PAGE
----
“But also your friend,” she emphasized, soft compassion in her eyes. Maker, she was like family to him and like his family, she knew exactly what to do to get past his guard (or under his skin in Carver’s case).
“Andraste’s ass, that’s why I didn’t want you mixed up in this,” he laughed, shaking his head. “And that’s not going to change, so you’ll just have to settle on this little visit to the Dalish.”
“So stubborn,” she teased, obviously not happy with this answer, but… Well, at least she let it go. For now. Garrett knew better than to think she actually gave up. Varric would get an earful next, more likely. “We’re not done here, Hawke,” she warned him like she was reading his mind. “But let’s take care of your errand for Meredith before she gets cross.“
“Speaking of her, how did you convince her to send you here instead of Cullen?” They started off to the camp again, passing the winding roads of Sundermount that were still more pleasant than the Wounded Coast. Not that he had much of a choice either way.
“Because I’ve been here before, they’re more comfortable with me than a Templar,” she explained as if it was obvious. “People in charge like results, Hawke. They won’t argue with them.” Her knowing tone suggested he was supposed to learn a lesson from that, and maybe he would. …Probably not, but there was a sliver of a chance.
Just as Aveline predicted, the Dalish received them with a watchful calm that was much better than the barely contained hostility he’d be faced with if Cullen brought him. Best case scenario, they’d hate just Cullen, but worst case was they’d think he was ratting them out to the Templars and they’d have to move ahead of schedule. Not a pretty picture however he looked at it. Aveline saved him yet again.
Master Ilen wasn’t feeling so favorable to Hawke, though. What a man refuses to sell can still be taken, so… Better than going back empty-handed, he picked up the Dalish tattoo ink from a nearby chest without a fuss. They left the Dalish camp and turned back to Kirkwall before Aveline broke the silence.
“So,” she awkwardly began, glancing to him. “How is it? In the Circle—is it as bad as Anders says?”
Of all the blasted things she could ask about… Hawke knew Aveline had her reservations about mages not being in the Circle, but he wasn’t going to hide the truth of it from her if she asked him.
“Absolutely. Doubt I’ll see the worst of it since I’m a noble from Hightown. Despite what Meredith says, that does make a difference inside the Circle. Not enough of one, but…” He wasn’t the one to worry about anyway. His smirk fell at the memory of Merrill sitting with him in the Circle library. “But Merrill? She’s hanging in there; you know how she is. But that can’t last forever. Meredith’s got a real case of the crazies, and she doesn’t know when to quit.”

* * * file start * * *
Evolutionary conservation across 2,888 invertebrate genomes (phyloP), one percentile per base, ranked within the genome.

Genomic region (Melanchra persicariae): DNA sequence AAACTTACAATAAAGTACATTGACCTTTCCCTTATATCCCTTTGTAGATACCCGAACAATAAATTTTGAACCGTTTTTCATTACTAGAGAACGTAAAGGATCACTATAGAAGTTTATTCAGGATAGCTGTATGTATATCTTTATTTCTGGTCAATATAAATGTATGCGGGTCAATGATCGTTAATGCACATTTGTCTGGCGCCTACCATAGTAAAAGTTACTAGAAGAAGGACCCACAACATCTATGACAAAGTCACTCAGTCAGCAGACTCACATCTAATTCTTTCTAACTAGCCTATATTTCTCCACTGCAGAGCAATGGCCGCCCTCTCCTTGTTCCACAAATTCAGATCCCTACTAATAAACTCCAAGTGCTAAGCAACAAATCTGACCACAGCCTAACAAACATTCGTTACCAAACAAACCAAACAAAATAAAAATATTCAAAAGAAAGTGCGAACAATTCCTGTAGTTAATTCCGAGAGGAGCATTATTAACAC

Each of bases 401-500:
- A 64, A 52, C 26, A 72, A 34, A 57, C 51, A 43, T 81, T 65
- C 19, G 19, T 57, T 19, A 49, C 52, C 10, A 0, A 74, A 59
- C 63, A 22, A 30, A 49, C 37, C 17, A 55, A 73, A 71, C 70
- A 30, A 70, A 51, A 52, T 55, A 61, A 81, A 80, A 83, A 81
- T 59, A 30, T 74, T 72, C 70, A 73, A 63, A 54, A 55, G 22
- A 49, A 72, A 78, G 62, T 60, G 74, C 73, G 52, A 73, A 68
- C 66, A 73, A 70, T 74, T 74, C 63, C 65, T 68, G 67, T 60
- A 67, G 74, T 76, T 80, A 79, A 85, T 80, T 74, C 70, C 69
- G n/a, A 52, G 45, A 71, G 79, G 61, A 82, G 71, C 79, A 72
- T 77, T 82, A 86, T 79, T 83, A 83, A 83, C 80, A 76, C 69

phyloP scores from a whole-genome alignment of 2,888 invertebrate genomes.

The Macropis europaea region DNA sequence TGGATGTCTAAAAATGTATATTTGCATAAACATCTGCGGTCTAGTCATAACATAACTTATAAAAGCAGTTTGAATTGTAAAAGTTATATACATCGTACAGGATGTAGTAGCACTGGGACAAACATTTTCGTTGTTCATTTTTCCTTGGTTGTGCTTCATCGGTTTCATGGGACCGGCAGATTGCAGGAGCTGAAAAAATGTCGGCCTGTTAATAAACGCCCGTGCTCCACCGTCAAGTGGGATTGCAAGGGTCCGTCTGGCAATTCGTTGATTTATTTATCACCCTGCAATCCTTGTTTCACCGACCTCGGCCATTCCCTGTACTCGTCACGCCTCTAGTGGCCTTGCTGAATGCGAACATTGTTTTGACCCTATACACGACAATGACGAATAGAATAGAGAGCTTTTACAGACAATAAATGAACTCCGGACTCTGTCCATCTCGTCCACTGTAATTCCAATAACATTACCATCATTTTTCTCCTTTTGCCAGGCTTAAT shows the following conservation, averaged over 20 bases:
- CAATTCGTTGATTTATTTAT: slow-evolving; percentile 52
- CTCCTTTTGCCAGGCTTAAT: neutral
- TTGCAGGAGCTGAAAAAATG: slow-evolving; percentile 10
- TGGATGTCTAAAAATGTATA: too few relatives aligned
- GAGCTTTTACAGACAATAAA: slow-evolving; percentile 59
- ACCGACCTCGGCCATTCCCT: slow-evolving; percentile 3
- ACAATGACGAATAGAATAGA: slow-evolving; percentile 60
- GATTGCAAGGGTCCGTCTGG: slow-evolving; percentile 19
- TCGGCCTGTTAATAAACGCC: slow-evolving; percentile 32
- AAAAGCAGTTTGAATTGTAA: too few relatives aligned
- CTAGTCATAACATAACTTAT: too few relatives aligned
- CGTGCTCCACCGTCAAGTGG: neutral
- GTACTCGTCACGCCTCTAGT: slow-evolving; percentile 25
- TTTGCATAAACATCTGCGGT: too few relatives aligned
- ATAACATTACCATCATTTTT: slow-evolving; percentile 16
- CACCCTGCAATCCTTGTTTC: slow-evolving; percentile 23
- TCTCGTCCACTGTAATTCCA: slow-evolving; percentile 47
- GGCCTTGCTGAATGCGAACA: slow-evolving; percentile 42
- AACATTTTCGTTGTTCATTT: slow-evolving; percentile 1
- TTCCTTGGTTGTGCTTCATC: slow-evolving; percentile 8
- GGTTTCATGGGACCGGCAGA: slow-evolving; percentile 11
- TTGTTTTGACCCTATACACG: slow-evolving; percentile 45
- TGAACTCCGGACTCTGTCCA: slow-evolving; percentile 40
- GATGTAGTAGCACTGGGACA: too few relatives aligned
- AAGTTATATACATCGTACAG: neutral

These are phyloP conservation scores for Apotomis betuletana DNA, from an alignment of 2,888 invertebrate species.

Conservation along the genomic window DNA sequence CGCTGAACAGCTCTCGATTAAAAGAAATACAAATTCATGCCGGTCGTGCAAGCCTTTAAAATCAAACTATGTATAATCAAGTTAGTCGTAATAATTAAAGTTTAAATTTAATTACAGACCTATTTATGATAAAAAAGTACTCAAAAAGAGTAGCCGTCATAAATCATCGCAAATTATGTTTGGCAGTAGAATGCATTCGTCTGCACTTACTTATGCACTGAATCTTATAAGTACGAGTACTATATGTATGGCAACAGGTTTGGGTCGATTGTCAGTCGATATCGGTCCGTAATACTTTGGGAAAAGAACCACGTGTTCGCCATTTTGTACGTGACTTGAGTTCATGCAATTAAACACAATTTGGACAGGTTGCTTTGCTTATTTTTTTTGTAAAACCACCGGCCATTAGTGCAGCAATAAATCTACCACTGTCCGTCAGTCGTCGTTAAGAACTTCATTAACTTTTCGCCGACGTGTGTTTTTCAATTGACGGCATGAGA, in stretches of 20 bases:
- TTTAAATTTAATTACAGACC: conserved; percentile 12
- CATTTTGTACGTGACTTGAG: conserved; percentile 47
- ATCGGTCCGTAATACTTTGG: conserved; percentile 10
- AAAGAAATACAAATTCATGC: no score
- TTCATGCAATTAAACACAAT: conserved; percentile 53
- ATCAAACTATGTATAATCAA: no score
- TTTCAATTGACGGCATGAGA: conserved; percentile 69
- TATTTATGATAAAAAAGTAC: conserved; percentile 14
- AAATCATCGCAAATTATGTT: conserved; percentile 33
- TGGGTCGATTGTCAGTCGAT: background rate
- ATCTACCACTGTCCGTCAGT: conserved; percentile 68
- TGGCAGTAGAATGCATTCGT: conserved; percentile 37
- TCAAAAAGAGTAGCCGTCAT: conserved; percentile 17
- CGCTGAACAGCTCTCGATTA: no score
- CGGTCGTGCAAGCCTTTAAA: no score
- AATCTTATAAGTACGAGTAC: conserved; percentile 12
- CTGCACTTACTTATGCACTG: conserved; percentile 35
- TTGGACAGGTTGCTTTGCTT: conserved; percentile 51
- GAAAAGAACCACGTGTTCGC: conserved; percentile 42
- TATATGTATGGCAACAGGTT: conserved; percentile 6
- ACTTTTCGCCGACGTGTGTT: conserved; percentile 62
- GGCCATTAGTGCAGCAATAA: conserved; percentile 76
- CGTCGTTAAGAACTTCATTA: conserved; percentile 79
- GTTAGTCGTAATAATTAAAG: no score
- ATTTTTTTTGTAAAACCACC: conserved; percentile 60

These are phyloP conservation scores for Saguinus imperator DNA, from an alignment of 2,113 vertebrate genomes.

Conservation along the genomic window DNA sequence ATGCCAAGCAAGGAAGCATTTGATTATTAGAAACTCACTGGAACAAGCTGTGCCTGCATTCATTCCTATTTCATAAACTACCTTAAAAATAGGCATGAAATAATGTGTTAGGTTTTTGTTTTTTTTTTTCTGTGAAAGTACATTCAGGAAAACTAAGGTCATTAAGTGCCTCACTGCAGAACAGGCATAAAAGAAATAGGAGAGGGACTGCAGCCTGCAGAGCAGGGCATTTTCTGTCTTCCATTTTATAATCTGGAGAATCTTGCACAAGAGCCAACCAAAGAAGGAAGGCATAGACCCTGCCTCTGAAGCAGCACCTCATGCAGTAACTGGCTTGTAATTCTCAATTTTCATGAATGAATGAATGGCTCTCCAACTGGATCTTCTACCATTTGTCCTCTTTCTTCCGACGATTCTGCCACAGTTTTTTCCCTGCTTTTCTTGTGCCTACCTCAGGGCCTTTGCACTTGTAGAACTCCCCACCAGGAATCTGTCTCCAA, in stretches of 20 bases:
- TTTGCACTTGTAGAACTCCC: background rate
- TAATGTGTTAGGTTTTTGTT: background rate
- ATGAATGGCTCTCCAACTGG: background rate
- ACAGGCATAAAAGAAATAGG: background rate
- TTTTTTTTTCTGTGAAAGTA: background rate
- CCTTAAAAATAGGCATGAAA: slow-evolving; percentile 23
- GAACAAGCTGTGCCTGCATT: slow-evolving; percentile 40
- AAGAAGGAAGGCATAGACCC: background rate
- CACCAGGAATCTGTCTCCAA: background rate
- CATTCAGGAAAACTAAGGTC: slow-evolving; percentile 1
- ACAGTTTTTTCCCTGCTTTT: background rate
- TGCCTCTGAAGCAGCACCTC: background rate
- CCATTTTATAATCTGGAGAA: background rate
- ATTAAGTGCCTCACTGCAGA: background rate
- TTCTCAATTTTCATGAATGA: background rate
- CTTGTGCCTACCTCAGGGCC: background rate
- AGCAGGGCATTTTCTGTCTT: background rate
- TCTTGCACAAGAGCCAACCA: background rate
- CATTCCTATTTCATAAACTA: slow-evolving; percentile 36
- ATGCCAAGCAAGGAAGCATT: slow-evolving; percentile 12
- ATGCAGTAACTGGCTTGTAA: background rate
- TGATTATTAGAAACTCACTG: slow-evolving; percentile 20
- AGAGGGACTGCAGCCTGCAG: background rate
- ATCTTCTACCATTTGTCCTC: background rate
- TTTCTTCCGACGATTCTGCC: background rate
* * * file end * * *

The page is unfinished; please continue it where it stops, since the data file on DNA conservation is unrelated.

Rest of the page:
“Neither do you,” Aveline joked, trying to lift his spirits but introducing a dangerous thought when she did it. Well, so long as he avoided being blighted crazy, Hawke would only be halfway to Meredith. Not too shabby. “I’m sure whatever half-baked plan you’ve got, you’ll set this right.”
Turning in the flower and ink to Cullen and living through another lecture about minding his manners in the Circle, Hawke was finally returned to his cell. Based on the messy sheets and skewed bedding, someone had done a search while he was out. Already trying to catch him red-handed, eh? Hawke chuckled and sat down on the corner of the bed without fixing it up. Searching aside, they did let him have a quill, parchment, and ink to finally write a letter back home on the wall-mounted “desk” in his cell—the only outgoing letter he was allowed this month. They’re Templars, not mailmen, that was the argument. But they had time to dig through an empty cell, of course.
Hello, dear mother,
What to even write now? She had to be worried sick. Her youngest son, a Templar, and her oldest son, a prisoner. She only had Gamlen around now and that had to be miserable. The quill waited above the page as Hawke thought it over.
I’m alright. I even have my own room and steady work! I think they’re impressed with me, Mother. Be strong and brave, and I’ll feel better.
‘I’m sorry I can’t be there.’ He sealed the letter with that unwritten and stick it out a hole in the door for the Templar guards to take. And throw away or burn for all he knew, but hey, Garrett tried. That wouldn’t be enough to save any of them if Leandra Hawke didn’t get her letter, though.